Friday, 26 April 2013

Carriers of Gods- vahanas

What is the common factor across almost every, if not every Shiva temple of India? Which one common element, or factor would you find across all of these temples, be it in any nook or corner of the country?
Before someone starts contemplating the various symbolism of Mahadev, what if I add that the same common element is present in almost every Goddess Laxmi temple across the Indian subcontinent? That the same element is also present in almost every Ganesha temple, Saraswati temple, Durga temple, Vishnu Temple...

The common factor binding all the deities, the factor with which they are quite inseparable, and shall I say incomplete in their imagery, is their carriers, the Vahanas of Gods.

Barring a few Hindu deities, most of the major ones are always shown riding their Vahanas, their carriers. Such is the complete imagery of God-Vahana pairing, the Vahana becomes completely entwined with the God, and though seldom talked about, they become a compulsary part of every temple of that particular deity. Such is the strong relationship between them, that at times when analyzing the attributes of a deity, the Vahanas that the deity rides in turn become an indivisible part of those attributes.

As per legends, it is believed, that if you need your message to reach across to the Lord you are offering your prayers to, just speak it into the ears of the Vahana, and your message will be delivered.

Ever wondered, what made these particular deities choose these specific Vahanas. Or for the realists, what made the ancient Vedic men assign those particular Vahanas to the specific deities?  Time to have a closer look at one of the lesser thought about and even lesser talked about part of our daily worship.

The Shiva Family: Who better to start with than the entire Shiva family. The Shiva family is indeed unique in a way, for if you consider all members to be living somewhere in Kailash, and Kartikeya(who as per many texts, lives in Mount Krouncha) visits his parents and siblings, then the Shiva-ganas would be witnessing a mystical combination of a lion, a bull, a peacock, a rat and a snake(though not a Vahana) living together at one place. The combination is indeed unique, as it signifies peaceful co-existence and harmony between archetypal enemies, symbolic of the powerful and lordly attribute of the Shiva family.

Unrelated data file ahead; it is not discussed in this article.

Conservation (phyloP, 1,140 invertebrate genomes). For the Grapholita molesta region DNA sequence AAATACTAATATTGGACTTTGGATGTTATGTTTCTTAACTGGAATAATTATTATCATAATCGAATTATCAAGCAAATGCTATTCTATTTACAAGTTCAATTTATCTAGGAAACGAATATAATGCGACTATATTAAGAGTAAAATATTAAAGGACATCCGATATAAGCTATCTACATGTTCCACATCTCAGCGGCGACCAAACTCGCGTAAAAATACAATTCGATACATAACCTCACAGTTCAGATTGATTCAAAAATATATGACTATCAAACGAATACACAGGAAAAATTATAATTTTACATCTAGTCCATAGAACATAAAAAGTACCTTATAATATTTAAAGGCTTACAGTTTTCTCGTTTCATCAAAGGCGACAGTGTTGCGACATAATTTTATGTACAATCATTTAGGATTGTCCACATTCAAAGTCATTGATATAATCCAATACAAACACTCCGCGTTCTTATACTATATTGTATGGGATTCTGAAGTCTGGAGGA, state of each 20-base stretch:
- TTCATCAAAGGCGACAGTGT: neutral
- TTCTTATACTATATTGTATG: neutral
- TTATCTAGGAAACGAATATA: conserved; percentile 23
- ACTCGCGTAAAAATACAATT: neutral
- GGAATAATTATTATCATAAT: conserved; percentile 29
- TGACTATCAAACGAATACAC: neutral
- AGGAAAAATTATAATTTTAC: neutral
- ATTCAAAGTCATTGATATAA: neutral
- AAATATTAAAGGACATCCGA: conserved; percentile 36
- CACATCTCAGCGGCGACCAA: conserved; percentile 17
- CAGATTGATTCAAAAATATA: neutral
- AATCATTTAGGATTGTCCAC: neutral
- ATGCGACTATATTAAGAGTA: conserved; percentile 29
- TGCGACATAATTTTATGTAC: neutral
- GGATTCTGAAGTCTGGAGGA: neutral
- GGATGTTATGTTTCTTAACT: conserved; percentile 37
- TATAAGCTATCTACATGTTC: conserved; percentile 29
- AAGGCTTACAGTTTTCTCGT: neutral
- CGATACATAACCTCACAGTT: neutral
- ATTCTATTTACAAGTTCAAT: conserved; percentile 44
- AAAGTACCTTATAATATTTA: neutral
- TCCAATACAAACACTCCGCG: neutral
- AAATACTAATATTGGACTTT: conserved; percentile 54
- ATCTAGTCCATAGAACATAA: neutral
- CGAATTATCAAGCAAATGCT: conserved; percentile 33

Shiva and Nandi: Symbolically, Nandi represents strength, faith and consistency in belief. Unlike other Vahanas, Nandi is the only one, who is even worshipped separately as a complete divine figure. The divinity of Nandi finds its traces even in Indus Valley Civilization, dairy farming being the chief occupation then and Nandi being given a supreme position. Nandi is considered a guard or a protector of all Shiva temples, the reason why he is placed outside the temple. Scientifically, the divinity of Nandi is resplendent of intuition and instinct, thus it is said that one should look at Shiva from in between Nandi's horns, when one can view the Lord maximizing one's instinctive abilities.

Durga and Dawon: Shakti represents the complete cosmic energy, and Durga is known to be the complete embodiment of Shakti, symbolizing not only the cosmic energy but being the mother of all beings in world and beyond. The lion, Dawon was gifted to Parvati, the calmer aspect of Durga, by her father, Himalaya. The lion represents ferocity and aggression, attributing to Durga's form. Interestingly. the roar of Dawon is said to be another voice of Durga, which is the proclamation of silence, forcing one to listen.

On another interesting note, the white haired Dawon represents day, while the black Nandi represents night, them representing Shiva-Shakti embodiment of the entire creation.

Ganesha and Mooshika: The name Mooshika is derived from Sanskrit term Moosh, which means to rob or to steal. Rat, being a notorious creature, robs people of food and clothes. Symbolically, human mind is akin to a rat, the mind being wavering and selfish. Ganesha sitting on a mouse depicts all such thoughts being crushed if a devotee surrenders himself to him. A mouse sitting still near Ganesha's feet denote him to be able to guide your thoughts to absolute serenity.

Kartikeya and Parvani: As per legends, Kartikeya who defeated Tarakasura in a heavenly battle was about to kill him when he asked for forgiveness. Kartikeya transformed the demon to Parvani, a peacock and made it his Vahana. Peacock, is known to be the nemesis of snakes, a symbol for ego in ancient times, Kartikey's Vahana thus symbolizing him as the destructor of ego.